Nothing beats the comfort of a warm and hearty Malabar mutton stew. Especially a recipe curated by Chef Sheik Mohideen.
A meal that reminds you of home and soothes your soul looks different across India. Even in the same state, you could find differences in preparations at every turn.
For Chef Sheik Mohideen, Brand chef at Savya Rasa, this recipe of Malabar Mutton Ishtew is just that. He believes in tracing back his roots and recreating them without disturbing the culture of the originals.
And that’s what he’s recreated at Savya Rasa, a South Indian fine-dine experience. The menu defines authenticity at its best; a careful and detailed study of Southern Indian cuisine taking you back to medieval times.
Chef Sheik was exposed to the culinary arts from a very young age, often assisting his mother in the kitchen. He did his B.Sc. in Hotel Management from Cherraans Arts and Science College from 2003-2006. During college, he was a part of a research team for developing recipes for Kongunadu cuisine under the tutelage of Chef Jacob.
His 15-year extensive culinary journey speaks volumes about him as he continues to passionately set milestones with new projects with each passing day.
“I believe in simplicity. First, we identify what can be sourced locally. If not, what’s the best substitute? If nothing is working out, we avoid that dish in that particular region. We craft the menu according to the ingredients. For example, Savya Rasa – Chennai menu is different from Savya Rasa- Delhi menu, because we won’t be able to source few ingredients locally from Delhi for certain South Indian dishes”, he says.
This recipe comes particularly from the Malabar region in Kerala, which lies on the southwest coast of Kerala between the Western Ghats and the Arabian Sea. Much of the food habitation in this region has significant Arabic influence.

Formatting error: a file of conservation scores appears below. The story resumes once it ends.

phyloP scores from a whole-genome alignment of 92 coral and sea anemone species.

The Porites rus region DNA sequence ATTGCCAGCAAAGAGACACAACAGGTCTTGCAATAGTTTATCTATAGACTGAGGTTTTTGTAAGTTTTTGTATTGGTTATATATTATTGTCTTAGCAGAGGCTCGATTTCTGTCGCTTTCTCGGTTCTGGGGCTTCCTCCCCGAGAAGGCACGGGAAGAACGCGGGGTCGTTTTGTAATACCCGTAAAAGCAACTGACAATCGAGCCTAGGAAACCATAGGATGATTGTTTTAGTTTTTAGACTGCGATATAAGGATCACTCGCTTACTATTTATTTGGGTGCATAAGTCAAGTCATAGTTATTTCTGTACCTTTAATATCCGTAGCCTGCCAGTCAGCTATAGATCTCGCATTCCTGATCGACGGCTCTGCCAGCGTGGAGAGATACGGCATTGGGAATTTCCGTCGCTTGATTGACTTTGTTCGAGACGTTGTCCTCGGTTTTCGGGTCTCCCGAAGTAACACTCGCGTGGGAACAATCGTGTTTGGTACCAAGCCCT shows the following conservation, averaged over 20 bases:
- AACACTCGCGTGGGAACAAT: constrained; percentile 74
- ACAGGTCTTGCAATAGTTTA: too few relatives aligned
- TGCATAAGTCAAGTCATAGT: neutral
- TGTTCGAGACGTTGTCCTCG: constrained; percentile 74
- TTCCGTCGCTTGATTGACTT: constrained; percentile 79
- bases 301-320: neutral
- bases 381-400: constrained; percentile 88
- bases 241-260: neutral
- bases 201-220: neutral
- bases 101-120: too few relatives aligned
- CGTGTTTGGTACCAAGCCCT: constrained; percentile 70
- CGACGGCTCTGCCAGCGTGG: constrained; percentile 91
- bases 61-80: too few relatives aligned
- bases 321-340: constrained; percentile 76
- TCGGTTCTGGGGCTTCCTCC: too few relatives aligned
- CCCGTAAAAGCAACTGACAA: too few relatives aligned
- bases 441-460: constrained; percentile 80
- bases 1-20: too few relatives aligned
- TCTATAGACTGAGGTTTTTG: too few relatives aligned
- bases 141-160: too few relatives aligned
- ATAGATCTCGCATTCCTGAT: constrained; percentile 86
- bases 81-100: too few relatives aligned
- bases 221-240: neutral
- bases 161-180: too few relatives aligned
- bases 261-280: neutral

This mutton stew is a rich broth, with succulent pieces of mutton and potatoes. It’s simmered in delicate southern flavours of coconut milk, crushed ginger, curry leaves, and spices.
Most Kerala foods are cooked in clay pots, owing to the gentle slow heating properties. It also plays a big role in preserving the nutrition inherent in any food. Clay being alkaline helps in neutralizing the potential hydrogen balance of the food by interacting with the acid present in the food.
So go forth, try the recipe for yourself and enjoy!
For the stew
- 500 gm mutton (with bone/ without bone)
- 150 gm potatoes
- 2 nos. green chilly (slitted)
- 2 inches ginger
- 100 ml coconut oil
- 10-15 curry leaves
- 100 gm onion
- Salt, to taste
- 1 tbsp peppercorn
- 1 coconut (grated)
- 1 bay leaf
- 1 nos. star anise
- 1 cinnamon
- ½ tsp Kerala garam masala
For the Kerala garam masala
- 2 sticks cinnamon
- 6 cardamom
- 6 cloves
- 1 tbsp fennel
- Pre-preparations: Dry roast all the ingredients mentioned for garam masala and make it into a fine powder. Take two extracts, thin and thick coconut milk from grated coconut.
- Cook the mutton along with all whole spices, slit green chillies, sliced onions, cubes of potatoes, julienned ginger, thin coconut milk and required salt in a clay pot till the muttons and potatoes become soft enough and simmer.
- In a pan, heat coconut oil, add curry leaves and add the garam masala. Remove it from the heat before the masala burns and add it to the simmered broth.
- Finally, add the thick coconut milk and then switch off the flame. Mix it well and allow it to rest in the heat for some time.
- Serve it hot with appams.